JUDGING GREAT PYRENEES


  • September 27, 2018
  • by ROBERT M BROWN, D.V.M.

From the September 2018 Issue of ShowSight. Click to subscribe.

About the Author: Qualifications necessary to discuss judging Great Pyrenees:  I have owned a Great Pyrenees since 1965. During the period through the early 1990s, I have owned or bred 55 Great Pyrenees champions. Being approved to judge Great Pyrenees in 1978, I am the senior Great Pyrenees judge in the Western Hemisphere and currently judge two AKC groups and Best In Show. I have judged four United States Great Pyrenees National Specialties, two Swedish National Specialties, and one Canadian National Specialty. In 1983 I judged the breed at the AKC Centennial Show in Philadelphia. I served as chairman of the standard revision committee that created the current breed standard in 1990 resulting in the only revision since the original standard of 1935.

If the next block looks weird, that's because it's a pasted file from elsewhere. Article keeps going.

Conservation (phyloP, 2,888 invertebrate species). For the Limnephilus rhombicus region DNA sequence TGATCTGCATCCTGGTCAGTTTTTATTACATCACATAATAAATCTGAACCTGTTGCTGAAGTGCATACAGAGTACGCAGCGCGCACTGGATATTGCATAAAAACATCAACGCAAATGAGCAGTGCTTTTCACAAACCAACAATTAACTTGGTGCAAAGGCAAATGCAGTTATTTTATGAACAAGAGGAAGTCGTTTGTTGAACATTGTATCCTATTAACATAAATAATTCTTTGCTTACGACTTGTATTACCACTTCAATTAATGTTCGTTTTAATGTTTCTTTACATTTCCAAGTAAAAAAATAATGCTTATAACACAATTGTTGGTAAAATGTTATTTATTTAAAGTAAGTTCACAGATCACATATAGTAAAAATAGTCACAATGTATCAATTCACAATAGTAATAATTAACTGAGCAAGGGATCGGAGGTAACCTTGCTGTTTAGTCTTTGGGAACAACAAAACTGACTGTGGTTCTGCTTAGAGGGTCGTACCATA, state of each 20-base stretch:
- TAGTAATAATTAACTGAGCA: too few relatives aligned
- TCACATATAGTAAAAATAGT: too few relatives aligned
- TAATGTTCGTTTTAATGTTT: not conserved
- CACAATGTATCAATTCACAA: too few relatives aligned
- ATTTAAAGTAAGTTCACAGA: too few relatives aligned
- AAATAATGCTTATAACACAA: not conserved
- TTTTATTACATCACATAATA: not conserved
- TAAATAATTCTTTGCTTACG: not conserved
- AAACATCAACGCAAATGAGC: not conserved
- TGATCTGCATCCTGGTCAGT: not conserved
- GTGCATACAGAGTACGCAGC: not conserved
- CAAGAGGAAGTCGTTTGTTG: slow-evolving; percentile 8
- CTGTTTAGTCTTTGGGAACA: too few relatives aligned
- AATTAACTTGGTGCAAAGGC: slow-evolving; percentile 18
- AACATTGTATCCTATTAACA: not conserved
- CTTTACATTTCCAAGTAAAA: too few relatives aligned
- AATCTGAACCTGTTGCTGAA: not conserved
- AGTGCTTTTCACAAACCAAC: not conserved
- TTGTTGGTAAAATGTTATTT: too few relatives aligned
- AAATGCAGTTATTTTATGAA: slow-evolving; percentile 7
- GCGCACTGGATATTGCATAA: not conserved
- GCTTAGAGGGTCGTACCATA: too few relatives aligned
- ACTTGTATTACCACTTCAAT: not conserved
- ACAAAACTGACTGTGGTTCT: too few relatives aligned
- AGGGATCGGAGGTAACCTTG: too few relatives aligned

Judging  Great Pyrenees:

I am going to present to the reader my thought process and points of greatest concern in judging Great Pyrenees. As with any judging, others may have differing opinions.

When Great Pyrenees walk into your ring, you should be looking for a rectangular dog only slightly longer than tall. This dog should have a noticeable level, strong back line. He will be white or principally white and can have head markings and/or body coloring up to ¹/³ of its body. You will be looking for a large, strong, lithe dog—not one that appears heavy and ponderous or wispy and shelly.

There are three areas of concern in judging the breed—head, front end assembly and temperament. I will go through my thought process about each of these important areas in judging  the breed.